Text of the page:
Teri Kroll, of Lindenhurst, voiced concerns over the zoning change at...

Teri Kroll, of Lindenhurst, voiced concerns over the zoning change at the Babylon Town Board meeting Wednesday. Credit: Newsday/Thomas A. Ferrara

Babylon Town on Wednesday night approved a zoning change that will reduce the distance between residences and new recreational cannabis shops — but a change in how the town measures such distances will lead to fewer properties being available to dispensary owners, officials said. 

The town board voted 5-0 to reduce the distance between dispensaries and residences from a radius of 1,000 feet to 750 feet.

Other existing zoning restrictions in the town require that recreational pot dispensaries only be located in industrially zoned areas outside a 200-foot radius of religious properties and a 500-foot radius of schools, libraries, parks and any other areas "where minors congregate."

The town originally had 858 parcels that would meet the requirements and could be used for recreational cannabis dispensaries, said Kevin Bonner, director of operations for the town. The latest zoning change opened up an additional 77 properties, he said.

WHAT TO KNOW

  • Babylon Town has reduced the required radius between residences and cannabis dispensaries from 1,000 feet to 750 feet.
  • The town has also changed how it measures distances from dispensaries, leading to a drop in the number of available parcels.
  • The town anticipates at least three more dispensaries opening this year.

Separately, the town also changed how it will calculate distance between parcels, Bonner said. Instead of measuring from a central point in the property, the town now measures from property line to property line and eliminates parcels that are even partially in the restricted distance. These changes have led to an overall drop in the number of available properties to 827, Bonner said. 

At the public hearing Wednesday night, a few people spoke of their concerns with the reduction in distance to residences. 

“We have to protect the children in our area,” said Teri Kroll, 65, of Lindenhurst, who then asked the board if there is a cap on the number of dispensaries that can open in the town.

Town Supervisor Rich Schaffer told Kroll there is no official cap, but rather an “artificial” limit due to all of the town’s requirements, and he estimated only five or six parcels will be eligible. Kroll then asked about any further changes to the regulations.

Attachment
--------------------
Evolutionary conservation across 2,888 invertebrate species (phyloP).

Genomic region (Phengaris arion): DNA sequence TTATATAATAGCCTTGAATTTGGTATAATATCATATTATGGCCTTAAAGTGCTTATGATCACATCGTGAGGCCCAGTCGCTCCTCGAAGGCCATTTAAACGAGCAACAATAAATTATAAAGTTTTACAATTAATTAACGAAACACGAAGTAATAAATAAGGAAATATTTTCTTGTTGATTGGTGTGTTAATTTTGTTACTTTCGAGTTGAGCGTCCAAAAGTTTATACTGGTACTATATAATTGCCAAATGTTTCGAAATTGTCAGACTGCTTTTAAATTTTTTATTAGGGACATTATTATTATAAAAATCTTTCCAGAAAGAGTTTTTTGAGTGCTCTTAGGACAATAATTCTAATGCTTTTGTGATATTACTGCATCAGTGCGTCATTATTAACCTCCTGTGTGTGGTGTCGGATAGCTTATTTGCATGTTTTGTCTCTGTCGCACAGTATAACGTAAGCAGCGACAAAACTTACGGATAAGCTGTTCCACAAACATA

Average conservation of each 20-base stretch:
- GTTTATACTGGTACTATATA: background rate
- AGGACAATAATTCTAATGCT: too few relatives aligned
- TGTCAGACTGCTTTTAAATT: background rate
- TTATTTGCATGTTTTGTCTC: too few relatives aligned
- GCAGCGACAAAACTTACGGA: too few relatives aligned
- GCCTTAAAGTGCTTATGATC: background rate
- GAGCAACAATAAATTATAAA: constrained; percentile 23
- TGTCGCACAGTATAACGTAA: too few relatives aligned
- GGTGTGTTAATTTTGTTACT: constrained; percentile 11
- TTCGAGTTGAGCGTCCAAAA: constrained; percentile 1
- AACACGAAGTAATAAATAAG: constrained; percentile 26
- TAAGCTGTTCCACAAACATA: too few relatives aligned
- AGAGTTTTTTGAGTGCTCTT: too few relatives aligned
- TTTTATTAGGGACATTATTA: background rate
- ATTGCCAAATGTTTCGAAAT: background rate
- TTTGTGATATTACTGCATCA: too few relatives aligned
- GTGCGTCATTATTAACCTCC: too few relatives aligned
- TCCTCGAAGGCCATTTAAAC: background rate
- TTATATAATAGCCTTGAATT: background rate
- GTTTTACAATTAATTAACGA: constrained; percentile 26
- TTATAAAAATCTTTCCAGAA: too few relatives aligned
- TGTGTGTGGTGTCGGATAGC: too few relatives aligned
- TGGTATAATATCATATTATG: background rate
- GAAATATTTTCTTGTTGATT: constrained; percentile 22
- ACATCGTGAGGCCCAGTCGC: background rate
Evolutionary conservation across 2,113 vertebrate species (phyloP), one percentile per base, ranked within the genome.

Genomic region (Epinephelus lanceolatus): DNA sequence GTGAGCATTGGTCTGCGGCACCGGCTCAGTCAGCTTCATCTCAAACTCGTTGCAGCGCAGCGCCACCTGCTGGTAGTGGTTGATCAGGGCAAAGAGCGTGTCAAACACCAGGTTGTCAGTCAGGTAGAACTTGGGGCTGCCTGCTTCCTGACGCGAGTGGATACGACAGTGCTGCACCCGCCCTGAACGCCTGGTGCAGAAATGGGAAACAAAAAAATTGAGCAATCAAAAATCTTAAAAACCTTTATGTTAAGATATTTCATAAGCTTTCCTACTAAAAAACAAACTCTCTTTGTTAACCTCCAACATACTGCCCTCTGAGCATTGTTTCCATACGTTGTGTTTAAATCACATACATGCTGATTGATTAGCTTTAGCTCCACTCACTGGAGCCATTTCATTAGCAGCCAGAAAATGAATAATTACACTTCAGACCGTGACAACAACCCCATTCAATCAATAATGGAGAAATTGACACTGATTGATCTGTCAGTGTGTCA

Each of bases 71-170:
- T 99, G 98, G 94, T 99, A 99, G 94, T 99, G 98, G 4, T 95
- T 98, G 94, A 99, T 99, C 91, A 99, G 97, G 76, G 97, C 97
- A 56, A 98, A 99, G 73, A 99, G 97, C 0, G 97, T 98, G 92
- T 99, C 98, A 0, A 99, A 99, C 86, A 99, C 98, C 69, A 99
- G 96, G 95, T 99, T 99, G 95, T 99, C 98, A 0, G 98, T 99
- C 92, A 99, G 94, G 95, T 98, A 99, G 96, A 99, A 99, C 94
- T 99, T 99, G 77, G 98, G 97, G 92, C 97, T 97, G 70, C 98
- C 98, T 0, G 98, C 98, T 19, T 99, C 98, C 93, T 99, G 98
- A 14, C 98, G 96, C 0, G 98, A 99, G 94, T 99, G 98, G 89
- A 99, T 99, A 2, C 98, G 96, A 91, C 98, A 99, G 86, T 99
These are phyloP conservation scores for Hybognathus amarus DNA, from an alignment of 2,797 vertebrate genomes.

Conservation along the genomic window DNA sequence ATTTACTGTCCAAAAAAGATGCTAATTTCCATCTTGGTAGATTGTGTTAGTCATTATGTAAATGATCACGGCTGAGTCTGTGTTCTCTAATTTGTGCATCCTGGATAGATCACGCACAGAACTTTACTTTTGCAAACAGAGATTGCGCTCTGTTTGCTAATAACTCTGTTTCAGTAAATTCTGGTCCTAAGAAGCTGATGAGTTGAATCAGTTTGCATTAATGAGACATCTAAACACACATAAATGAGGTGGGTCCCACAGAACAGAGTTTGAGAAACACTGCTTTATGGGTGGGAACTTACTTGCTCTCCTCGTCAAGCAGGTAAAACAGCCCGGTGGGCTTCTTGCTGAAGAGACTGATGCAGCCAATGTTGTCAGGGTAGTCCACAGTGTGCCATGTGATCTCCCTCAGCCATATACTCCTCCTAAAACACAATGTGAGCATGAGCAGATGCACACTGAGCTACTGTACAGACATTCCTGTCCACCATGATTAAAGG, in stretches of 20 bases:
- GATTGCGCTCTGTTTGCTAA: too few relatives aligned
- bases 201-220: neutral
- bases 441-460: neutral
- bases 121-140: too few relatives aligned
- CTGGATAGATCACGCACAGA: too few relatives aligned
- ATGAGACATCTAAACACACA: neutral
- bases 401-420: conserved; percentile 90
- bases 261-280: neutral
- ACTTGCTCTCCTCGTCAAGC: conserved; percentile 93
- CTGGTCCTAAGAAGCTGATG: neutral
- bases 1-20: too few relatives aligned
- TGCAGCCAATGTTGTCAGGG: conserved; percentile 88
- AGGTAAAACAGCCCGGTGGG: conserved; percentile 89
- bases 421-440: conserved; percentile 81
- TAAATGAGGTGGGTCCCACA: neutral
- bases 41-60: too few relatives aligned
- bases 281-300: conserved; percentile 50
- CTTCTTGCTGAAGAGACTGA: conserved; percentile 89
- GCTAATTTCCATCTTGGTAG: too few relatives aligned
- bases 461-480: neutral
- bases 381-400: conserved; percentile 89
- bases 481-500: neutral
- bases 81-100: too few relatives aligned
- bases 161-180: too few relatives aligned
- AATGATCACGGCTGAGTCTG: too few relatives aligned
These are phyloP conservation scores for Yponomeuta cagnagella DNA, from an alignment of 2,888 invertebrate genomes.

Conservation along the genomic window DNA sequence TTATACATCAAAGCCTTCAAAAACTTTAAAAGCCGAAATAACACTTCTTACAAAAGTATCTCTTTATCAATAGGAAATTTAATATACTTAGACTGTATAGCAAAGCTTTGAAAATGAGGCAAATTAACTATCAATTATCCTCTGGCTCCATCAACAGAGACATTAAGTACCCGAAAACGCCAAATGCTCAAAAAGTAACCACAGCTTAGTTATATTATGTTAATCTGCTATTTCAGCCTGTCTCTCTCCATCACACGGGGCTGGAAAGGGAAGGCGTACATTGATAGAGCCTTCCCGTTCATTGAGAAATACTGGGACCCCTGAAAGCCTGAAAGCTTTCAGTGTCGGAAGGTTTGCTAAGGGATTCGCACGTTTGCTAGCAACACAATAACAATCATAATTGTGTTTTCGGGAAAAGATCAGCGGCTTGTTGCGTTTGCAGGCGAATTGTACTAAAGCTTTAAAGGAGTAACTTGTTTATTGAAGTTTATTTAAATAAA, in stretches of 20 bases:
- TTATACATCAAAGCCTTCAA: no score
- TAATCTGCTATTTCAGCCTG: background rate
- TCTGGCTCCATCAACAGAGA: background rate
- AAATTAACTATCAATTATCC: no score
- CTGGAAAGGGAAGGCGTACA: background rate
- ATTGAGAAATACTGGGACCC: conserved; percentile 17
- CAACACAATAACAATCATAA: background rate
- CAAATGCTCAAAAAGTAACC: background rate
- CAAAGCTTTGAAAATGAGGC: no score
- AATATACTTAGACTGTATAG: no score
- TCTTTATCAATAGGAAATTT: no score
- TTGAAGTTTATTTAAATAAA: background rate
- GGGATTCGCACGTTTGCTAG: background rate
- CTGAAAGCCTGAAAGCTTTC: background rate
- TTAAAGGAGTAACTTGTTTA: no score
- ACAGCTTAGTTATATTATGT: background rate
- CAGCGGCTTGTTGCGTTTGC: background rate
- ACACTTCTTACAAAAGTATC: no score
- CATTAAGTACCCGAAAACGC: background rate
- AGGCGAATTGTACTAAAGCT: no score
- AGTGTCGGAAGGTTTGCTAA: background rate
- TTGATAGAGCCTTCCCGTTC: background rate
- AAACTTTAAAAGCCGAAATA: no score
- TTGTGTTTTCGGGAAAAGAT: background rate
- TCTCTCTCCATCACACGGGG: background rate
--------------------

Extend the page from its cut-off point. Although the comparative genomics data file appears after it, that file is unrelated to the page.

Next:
“We’re not changing anything anymore,” Schaffer said.

Dispensary sales are only permitted to those age 21 and older.

Babylon is home to the only state-licensed brick-and-mortar recreational marijuana shops in operation on Long Island. Strain Stars opened in East Farmingdale in July and Happy Days Dispensary, located two miles away, opened earlier this month.

Matt McDonough, an outside attorney for the town, previously told Newsday the town anticipates at least three more dispensaries launching before the end of the year.

Babylon, Brookhaven, Riverhead and Southampton are the only Long Island towns to allow retail pot sales. The towns have different zoning restrictions on where the shops can open, leading some potential applicants to complain that the regulations have left them with few storefront options, Newsday has reported.

Strain Stars took in about $13.3 million in its first three months, Newsday previously reported. Under state law, the town gets to keep 3% of the revenue from recreational cannabis shops.

Gahrey Ovalle, president of the trade group Long Island Cannabis Coalition, told Newsday that measuring from property line to property line puts Babylon at odds with state regulations.

“We appreciate that they reduced their residential setback, but they really need to fall into compliance with the state and they need to do so now,” Ovalle said.

Aaron Ghitelman, a spokesman from the state’s Office of Cannabis Management, would not comment on whether Babylon is in compliance but shared a portion of the state regulations, which require that measurements from a dispensary to schools, houses of worship, and public youth facilities "be taken in a straight line from the center of the nearest entrance" of a dispensary. The regulations do not appear to mention residences. 

In an email to Newsday, Ghitelman wrote the state will continue to work with municipalities to “ensure local laws around cannabis retail are consistent” with state cannabis laws. Ghitelman added that “if individuals feel the laws are overly onerous” they can file a complaint with the Cannabis Control Board to review local regulations.

In response to Ovalle's comments, Bonner, the town's director of operations, said in an email, "Lot line to lot line measurement is both Town of Babylon policy as well as long-held Long Island land use precedent,” adding that "the ability to set zoning regulations and setbacks was delegated to the towns, and the OCM has not officially preempted the Town's ability to do this."

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